As the levels of carbon dioxide increase in the Earth’s atmosphere, this greenhouse gas’s effects on climate change, including species extinction, flooding, draught, famine, and economic disruption become increasingly apparent. An incentive to remove CO2 is provided by a low energy, low cost, high-yield conversion to valuable products such as carbon nanotubes. Displaying superior strength, conductivity, flexibility, and durability, carbon nanotube (CNT) applications had been limited due to the cost intensive complexities of their synthesis. An inexpensive source of CNTs made from carbon dioxide will facilitate the rate of its adoption as an important societal resource for the building, aerospace, transportation, renewable energy, sporting, and consumer electronics industries, while concurrently consuming carbon dioxide. We present an inexpensive, high-yield and scalable synthesis of CNTs.
We show a new, unexpected chemistry for the effective capture of CO2 and its transformation at high yield and low energy, by dissolution in a molten carbonate electrolyte, and electrolysis splitting it to carbon nanotubes and oxygen.1-7 The CO2 reactant is directly absorbed from air (without the need for pre-concentration), or can be used and removed from industrial, home, or transportation emissions.
We show that common metals act as CNT nucleation sites in molten media to efficiently drive the high-yield electrolytic conversion of CO2 dissolved in molten carbonates to CNTs. We accomplish this by electrochemically reducing CO2 on steel electrodes in a molten carbonate electrolyte. The CNT structure is tuned by controlling the electrolysis conditions, such as the addition of trace common metals to act as CNF nucleation sites, the composition of the carbonate electrolyte, and the control of temperature and current density. Upward scalability of the process is demonstrated over several orders of magnitude.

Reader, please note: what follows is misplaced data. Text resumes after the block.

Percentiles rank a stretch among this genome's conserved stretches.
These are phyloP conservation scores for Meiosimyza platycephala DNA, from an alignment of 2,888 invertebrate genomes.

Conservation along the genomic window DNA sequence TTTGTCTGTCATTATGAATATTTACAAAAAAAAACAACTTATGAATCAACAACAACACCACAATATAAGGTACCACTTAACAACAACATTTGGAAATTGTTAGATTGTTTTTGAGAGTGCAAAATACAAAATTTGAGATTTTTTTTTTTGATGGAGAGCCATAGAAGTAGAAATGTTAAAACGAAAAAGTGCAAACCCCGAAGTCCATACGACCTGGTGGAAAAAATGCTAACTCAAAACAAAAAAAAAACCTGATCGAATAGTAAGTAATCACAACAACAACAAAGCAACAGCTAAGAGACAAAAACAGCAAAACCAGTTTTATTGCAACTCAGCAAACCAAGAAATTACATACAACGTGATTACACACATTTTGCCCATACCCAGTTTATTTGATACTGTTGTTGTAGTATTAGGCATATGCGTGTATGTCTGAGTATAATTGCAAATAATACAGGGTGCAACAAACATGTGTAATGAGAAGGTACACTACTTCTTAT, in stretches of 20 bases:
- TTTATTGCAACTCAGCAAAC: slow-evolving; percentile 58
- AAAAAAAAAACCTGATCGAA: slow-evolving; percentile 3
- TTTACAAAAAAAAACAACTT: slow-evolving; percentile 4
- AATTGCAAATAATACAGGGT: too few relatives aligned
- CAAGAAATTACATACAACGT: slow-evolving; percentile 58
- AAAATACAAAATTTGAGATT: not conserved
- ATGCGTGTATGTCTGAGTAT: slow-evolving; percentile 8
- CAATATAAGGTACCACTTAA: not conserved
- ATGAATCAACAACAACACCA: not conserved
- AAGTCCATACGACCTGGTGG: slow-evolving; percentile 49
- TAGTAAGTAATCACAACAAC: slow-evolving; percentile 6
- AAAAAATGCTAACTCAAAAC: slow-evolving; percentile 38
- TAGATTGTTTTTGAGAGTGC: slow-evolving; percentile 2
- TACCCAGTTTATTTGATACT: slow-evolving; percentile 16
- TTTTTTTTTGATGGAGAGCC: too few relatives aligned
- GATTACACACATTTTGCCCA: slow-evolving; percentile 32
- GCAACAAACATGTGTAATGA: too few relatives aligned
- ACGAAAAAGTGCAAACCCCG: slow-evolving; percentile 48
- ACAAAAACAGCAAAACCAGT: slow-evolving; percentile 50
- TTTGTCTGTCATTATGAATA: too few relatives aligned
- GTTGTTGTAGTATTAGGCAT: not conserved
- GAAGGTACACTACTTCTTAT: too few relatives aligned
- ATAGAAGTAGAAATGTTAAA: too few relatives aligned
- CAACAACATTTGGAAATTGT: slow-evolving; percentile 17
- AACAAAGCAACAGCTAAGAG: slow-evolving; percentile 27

The Licht group at GW University is in the midst of the semifinals of the Carbon XPrize (we are the C2CNF team at carbon.xprize.org), a global competition to demonstrate the most valuable product from the CO2 emissions of fossil fuel power plants. Our goal is to transform CO2 from a pollutant to a desired resource. Molten carbonate electrolysis production is significantly less expensive than contemporary CVD and polymer pulling methods to produce carbon nanotubes or nanofibers, and uses CO2, rather than organometallics or polymers, as the reactant. An inexpensive source of CNTs has a large demand as a preferred, lighter weight, stronger replacements to metals and plastics, which (in addition to the battery, nanoelectronics, and catalysis applications) can provide a large market to mitigate anthropogenic carbon dioxide.